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Operations Manager Michael Brocato talks about a flood-control project at Thursday's St. Mary Levee District board meeting in Franklin.

Levee District board hears about progress on Bayou Chene, Bayou Teche

FRANKLIN — Nearing the end of a year marked by a hurricane and a flood, the St. Mary Levee District staff reported progress Thursday on two big-dollar projects designed to protect St. Mary from both threats.
Contracts have been awarded on the first phase of the Bayou Chene permanent flood control structure, an attempt to prevent the back flooding that made life hard for Stephensville residents this spring and summer.
And bids are due Oct. 24 on a flood gate that would protect the area near Franklin, Garden City and Centerville from flooding in the Charenton Canal.
At Thursday’s district board meeting at the St. Mary Courthouse, consulting engineer APTIM’s Jeffery Pena said contracts have been awarded to Patriot Construction for the first phase of the Bayou Chene work.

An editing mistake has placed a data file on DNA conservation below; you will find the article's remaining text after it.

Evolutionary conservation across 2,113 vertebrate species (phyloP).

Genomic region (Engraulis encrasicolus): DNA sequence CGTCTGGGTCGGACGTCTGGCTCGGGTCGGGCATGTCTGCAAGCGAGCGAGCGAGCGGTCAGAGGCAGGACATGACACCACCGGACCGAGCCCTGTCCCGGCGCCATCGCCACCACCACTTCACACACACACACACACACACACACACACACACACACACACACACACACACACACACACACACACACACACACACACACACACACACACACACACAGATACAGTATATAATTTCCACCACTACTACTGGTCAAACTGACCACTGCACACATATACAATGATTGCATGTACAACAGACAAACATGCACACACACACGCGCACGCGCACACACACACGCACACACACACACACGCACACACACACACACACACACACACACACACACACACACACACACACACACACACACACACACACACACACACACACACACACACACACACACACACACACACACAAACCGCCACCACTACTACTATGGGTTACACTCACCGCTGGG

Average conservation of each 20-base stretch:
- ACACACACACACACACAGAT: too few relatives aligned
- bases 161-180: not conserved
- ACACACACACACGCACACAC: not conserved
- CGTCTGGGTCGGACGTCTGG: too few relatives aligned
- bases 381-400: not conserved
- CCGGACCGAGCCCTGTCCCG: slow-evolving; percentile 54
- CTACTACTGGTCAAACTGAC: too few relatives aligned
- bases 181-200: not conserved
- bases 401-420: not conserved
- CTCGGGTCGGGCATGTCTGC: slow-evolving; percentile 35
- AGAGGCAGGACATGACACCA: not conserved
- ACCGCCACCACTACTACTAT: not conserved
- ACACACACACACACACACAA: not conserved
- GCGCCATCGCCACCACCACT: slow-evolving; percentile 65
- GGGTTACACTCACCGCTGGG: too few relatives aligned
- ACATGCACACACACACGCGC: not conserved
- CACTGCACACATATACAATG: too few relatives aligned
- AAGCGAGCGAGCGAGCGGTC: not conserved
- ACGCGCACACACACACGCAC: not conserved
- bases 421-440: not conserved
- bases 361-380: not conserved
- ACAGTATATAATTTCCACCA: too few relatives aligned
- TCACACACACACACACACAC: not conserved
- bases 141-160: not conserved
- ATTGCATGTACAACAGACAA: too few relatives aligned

Patriot will get $464,000 for clearing and grubbing and $2.9 million for dredging.
The contracts still to be awarded are for a floodwall, a 400-foot gate, and work on Avoca Road and the Tabor Canal.
In all, the project is expected to cost about $80 million. Funding was secured through the state government Louisiana Coastal Protection and Restoration Act.
This year marked the fourth time a barge was sunk in Bayou Chene to protect residents in St. Mary, lower St. Martin and surrounding parishes from flooding when the Atchafalaya River runs high. A barge was used in 1973, 2011, 2016 and this year, with costs running into the millions.
The permanent project is due to be complete in October 2021, Executive Director Tim Matte said.
The Bayou Teche flood gate is expected to cost about $11 million. It would protect the area from storm surge flooding by way of the Charenton Canal.
Matte told the board members that the Louisiana Department of Transportation and Development has committed $4.1 million to the project.
All the permits are in place, Pena said, and pre-bid meetings and site visits were conducted Aug. 8 and Oct. 8.
Once it’s underway, the flood gate is expected to take 240 days to complete. Matte told the commissioners that the flood gate may not be finished by the start of the next hurricane season June 1, but it should be ready by the peak of the season.

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